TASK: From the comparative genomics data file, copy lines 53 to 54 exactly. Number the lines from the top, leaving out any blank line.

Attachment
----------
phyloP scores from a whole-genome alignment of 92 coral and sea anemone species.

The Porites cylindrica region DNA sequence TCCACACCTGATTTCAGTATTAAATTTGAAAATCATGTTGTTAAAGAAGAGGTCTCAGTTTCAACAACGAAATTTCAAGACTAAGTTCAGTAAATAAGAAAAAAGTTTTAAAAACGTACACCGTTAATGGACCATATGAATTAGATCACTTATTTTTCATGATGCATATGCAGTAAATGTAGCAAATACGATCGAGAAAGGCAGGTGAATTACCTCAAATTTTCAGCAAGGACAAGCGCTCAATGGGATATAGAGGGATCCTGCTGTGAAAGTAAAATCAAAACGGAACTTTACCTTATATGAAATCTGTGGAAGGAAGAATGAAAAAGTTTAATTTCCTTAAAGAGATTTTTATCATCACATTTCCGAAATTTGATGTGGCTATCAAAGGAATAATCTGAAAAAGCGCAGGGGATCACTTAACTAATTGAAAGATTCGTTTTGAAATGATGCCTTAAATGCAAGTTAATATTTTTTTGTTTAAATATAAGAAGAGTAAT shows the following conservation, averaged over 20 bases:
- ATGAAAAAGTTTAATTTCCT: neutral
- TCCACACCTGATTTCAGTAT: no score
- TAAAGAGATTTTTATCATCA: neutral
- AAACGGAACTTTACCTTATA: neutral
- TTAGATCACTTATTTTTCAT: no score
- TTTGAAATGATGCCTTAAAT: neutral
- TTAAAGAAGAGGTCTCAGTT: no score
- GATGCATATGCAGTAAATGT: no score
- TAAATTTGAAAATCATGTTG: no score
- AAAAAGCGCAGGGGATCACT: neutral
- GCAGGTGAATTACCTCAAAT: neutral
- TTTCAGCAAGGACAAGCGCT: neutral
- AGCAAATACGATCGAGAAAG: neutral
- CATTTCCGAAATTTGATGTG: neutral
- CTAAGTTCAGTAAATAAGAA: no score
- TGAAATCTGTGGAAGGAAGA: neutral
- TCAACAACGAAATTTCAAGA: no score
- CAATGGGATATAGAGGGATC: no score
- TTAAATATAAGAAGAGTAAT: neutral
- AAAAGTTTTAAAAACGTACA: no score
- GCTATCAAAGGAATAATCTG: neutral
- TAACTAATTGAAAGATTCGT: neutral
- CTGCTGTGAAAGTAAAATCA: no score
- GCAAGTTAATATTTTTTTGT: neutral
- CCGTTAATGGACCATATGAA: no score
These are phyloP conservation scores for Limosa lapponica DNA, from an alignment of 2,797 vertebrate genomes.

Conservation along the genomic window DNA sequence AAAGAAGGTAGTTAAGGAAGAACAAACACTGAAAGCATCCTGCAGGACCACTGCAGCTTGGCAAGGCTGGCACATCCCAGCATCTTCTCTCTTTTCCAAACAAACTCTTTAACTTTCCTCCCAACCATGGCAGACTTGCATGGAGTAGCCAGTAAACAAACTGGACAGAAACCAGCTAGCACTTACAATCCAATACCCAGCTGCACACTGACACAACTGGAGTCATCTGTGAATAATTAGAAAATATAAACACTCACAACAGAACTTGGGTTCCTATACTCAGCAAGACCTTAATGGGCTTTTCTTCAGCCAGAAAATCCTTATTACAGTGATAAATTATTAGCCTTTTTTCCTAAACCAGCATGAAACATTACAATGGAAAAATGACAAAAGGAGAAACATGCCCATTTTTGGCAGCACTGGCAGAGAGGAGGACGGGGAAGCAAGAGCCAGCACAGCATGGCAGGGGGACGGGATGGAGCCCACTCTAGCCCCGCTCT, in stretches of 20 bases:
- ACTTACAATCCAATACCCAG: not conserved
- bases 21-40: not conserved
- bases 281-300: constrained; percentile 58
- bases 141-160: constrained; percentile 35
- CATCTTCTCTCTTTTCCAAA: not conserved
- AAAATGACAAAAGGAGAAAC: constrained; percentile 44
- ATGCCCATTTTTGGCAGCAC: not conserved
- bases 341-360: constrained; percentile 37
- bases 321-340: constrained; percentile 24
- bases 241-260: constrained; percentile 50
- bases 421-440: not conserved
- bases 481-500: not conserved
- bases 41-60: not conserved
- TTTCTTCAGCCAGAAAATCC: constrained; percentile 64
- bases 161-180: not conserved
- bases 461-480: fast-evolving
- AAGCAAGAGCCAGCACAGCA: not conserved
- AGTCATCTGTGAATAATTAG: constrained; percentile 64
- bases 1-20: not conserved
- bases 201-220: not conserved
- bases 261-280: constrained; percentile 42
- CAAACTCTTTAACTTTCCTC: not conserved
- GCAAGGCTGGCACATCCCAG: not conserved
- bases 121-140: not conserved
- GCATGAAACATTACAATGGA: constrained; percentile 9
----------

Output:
- bases 121-140: not conserved
- GCATGAAACATTACAATGGA: constrained; percentile 9